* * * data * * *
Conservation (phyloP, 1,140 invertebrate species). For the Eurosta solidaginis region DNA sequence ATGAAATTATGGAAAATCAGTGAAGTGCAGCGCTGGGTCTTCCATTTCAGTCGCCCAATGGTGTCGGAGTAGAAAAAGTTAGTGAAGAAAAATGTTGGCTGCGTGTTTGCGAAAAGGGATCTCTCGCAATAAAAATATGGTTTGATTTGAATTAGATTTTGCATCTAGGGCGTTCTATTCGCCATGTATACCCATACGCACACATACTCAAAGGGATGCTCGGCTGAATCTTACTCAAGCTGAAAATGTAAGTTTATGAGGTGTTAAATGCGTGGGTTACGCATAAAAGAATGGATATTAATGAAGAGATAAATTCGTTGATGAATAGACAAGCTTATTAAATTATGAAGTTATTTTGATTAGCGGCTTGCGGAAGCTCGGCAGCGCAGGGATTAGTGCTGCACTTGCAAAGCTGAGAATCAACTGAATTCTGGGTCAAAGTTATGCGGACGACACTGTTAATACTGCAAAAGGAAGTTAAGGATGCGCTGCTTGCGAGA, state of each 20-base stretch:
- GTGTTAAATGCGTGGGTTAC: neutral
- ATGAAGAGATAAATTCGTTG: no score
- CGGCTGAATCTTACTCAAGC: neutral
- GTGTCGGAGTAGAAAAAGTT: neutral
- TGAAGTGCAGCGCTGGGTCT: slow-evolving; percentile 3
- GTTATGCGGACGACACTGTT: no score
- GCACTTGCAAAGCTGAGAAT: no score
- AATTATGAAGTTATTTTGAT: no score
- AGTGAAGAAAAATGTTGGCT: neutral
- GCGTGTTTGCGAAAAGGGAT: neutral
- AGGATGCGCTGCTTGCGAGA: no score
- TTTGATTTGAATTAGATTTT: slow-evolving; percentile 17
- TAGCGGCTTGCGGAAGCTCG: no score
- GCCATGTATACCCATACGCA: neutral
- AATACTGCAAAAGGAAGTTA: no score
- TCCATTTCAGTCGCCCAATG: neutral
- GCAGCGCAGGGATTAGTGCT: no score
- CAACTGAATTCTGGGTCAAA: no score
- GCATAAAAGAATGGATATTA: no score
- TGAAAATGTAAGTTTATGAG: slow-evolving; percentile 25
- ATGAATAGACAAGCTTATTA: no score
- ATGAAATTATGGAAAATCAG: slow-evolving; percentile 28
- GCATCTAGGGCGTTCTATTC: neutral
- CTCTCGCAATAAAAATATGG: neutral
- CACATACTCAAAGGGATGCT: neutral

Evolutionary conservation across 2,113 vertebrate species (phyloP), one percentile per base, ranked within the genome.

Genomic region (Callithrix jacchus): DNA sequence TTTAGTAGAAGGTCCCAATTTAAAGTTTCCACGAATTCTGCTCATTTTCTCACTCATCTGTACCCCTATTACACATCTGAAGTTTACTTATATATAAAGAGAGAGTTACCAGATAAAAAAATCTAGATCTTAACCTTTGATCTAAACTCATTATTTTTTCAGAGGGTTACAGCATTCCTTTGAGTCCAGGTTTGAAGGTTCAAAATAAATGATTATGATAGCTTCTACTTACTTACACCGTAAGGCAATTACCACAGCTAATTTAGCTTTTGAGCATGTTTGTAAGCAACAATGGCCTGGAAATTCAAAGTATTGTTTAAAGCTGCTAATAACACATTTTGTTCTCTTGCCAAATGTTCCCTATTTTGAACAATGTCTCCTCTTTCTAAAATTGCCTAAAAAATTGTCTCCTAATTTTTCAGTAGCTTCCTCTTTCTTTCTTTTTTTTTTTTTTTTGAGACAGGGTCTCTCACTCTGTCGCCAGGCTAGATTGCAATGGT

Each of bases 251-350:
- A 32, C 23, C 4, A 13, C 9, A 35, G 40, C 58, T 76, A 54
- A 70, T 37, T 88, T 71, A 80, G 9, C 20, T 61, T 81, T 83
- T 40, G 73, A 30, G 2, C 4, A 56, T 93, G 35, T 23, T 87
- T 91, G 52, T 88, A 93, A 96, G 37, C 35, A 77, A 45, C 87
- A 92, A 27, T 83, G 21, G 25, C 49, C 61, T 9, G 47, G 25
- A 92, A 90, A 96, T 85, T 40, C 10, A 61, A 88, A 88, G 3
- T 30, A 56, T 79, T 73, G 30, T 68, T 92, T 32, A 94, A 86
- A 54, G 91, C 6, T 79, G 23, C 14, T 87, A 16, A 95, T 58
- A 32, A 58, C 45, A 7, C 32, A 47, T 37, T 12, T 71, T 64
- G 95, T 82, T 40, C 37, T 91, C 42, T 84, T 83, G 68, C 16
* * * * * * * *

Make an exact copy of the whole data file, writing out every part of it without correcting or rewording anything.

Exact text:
Conservation (phyloP, 1,140 invertebrate species). For the Eurosta solidaginis region DNA sequence ATGAAATTATGGAAAATCAGTGAAGTGCAGCGCTGGGTCTTCCATTTCAGTCGCCCAATGGTGTCGGAGTAGAAAAAGTTAGTGAAGAAAAATGTTGGCTGCGTGTTTGCGAAAAGGGATCTCTCGCAATAAAAATATGGTTTGATTTGAATTAGATTTTGCATCTAGGGCGTTCTATTCGCCATGTATACCCATACGCACACATACTCAAAGGGATGCTCGGCTGAATCTTACTCAAGCTGAAAATGTAAGTTTATGAGGTGTTAAATGCGTGGGTTACGCATAAAAGAATGGATATTAATGAAGAGATAAATTCGTTGATGAATAGACAAGCTTATTAAATTATGAAGTTATTTTGATTAGCGGCTTGCGGAAGCTCGGCAGCGCAGGGATTAGTGCTGCACTTGCAAAGCTGAGAATCAACTGAATTCTGGGTCAAAGTTATGCGGACGACACTGTTAATACTGCAAAAGGAAGTTAAGGATGCGCTGCTTGCGAGA, state of each 20-base stretch:
- GTGTTAAATGCGTGGGTTAC: neutral
- ATGAAGAGATAAATTCGTTG: no score
- CGGCTGAATCTTACTCAAGC: neutral
- GTGTCGGAGTAGAAAAAGTT: neutral
- TGAAGTGCAGCGCTGGGTCT: slow-evolving; percentile 3
- GTTATGCGGACGACACTGTT: no score
- GCACTTGCAAAGCTGAGAAT: no score
- AATTATGAAGTTATTTTGAT: no score
- AGTGAAGAAAAATGTTGGCT: neutral
- GCGTGTTTGCGAAAAGGGAT: neutral
- AGGATGCGCTGCTTGCGAGA: no score
- TTTGATTTGAATTAGATTTT: slow-evolving; percentile 17
- TAGCGGCTTGCGGAAGCTCG: no score
- GCCATGTATACCCATACGCA: neutral
- AATACTGCAAAAGGAAGTTA: no score
- TCCATTTCAGTCGCCCAATG: neutral
- GCAGCGCAGGGATTAGTGCT: no score
- CAACTGAATTCTGGGTCAAA: no score
- GCATAAAAGAATGGATATTA: no score
- TGAAAATGTAAGTTTATGAG: slow-evolving; percentile 25
- ATGAATAGACAAGCTTATTA: no score
- ATGAAATTATGGAAAATCAG: slow-evolving; percentile 28
- GCATCTAGGGCGTTCTATTC: neutral
- CTCTCGCAATAAAAATATGG: neutral
- CACATACTCAAAGGGATGCT: neutral

Evolutionary conservation across 2,113 vertebrate species (phyloP), one percentile per base, ranked within the genome.

Genomic region (Callithrix jacchus): DNA sequence TTTAGTAGAAGGTCCCAATTTAAAGTTTCCACGAATTCTGCTCATTTTCTCACTCATCTGTACCCCTATTACACATCTGAAGTTTACTTATATATAAAGAGAGAGTTACCAGATAAAAAAATCTAGATCTTAACCTTTGATCTAAACTCATTATTTTTTCAGAGGGTTACAGCATTCCTTTGAGTCCAGGTTTGAAGGTTCAAAATAAATGATTATGATAGCTTCTACTTACTTACACCGTAAGGCAATTACCACAGCTAATTTAGCTTTTGAGCATGTTTGTAAGCAACAATGGCCTGGAAATTCAAAGTATTGTTTAAAGCTGCTAATAACACATTTTGTTCTCTTGCCAAATGTTCCCTATTTTGAACAATGTCTCCTCTTTCTAAAATTGCCTAAAAAATTGTCTCCTAATTTTTCAGTAGCTTCCTCTTTCTTTCTTTTTTTTTTTTTTTTGAGACAGGGTCTCTCACTCTGTCGCCAGGCTAGATTGCAATGGT

Each of bases 251-350:
- A 32, C 23, C 4, A 13, C 9, A 35, G 40, C 58, T 76, A 54
- A 70, T 37, T 88, T 71, A 80, G 9, C 20, T 61, T 81, T 83
- T 40, G 73, A 30, G 2, C 4, A 56, T 93, G 35, T 23, T 87
- T 91, G 52, T 88, A 93, A 96, G 37, C 35, A 77, A 45, C 87
- A 92, A 27, T 83, G 21, G 25, C 49, C 61, T 9, G 47, G 25
- A 92, A 90, A 96, T 85, T 40, C 10, A 61, A 88, A 88, G 3
- T 30, A 56, T 79, T 73, G 30, T 68, T 92, T 32, A 94, A 86
- A 54, G 91, C 6, T 79, G 23, C 14, T 87, A 16, A 95, T 58
- A 32, A 58, C 45, A 7, C 32, A 47, T 37, T 12, T 71, T 64
- G 95, T 82, T 40, C 37, T 91, C 42, T 84, T 83, G 68, C 16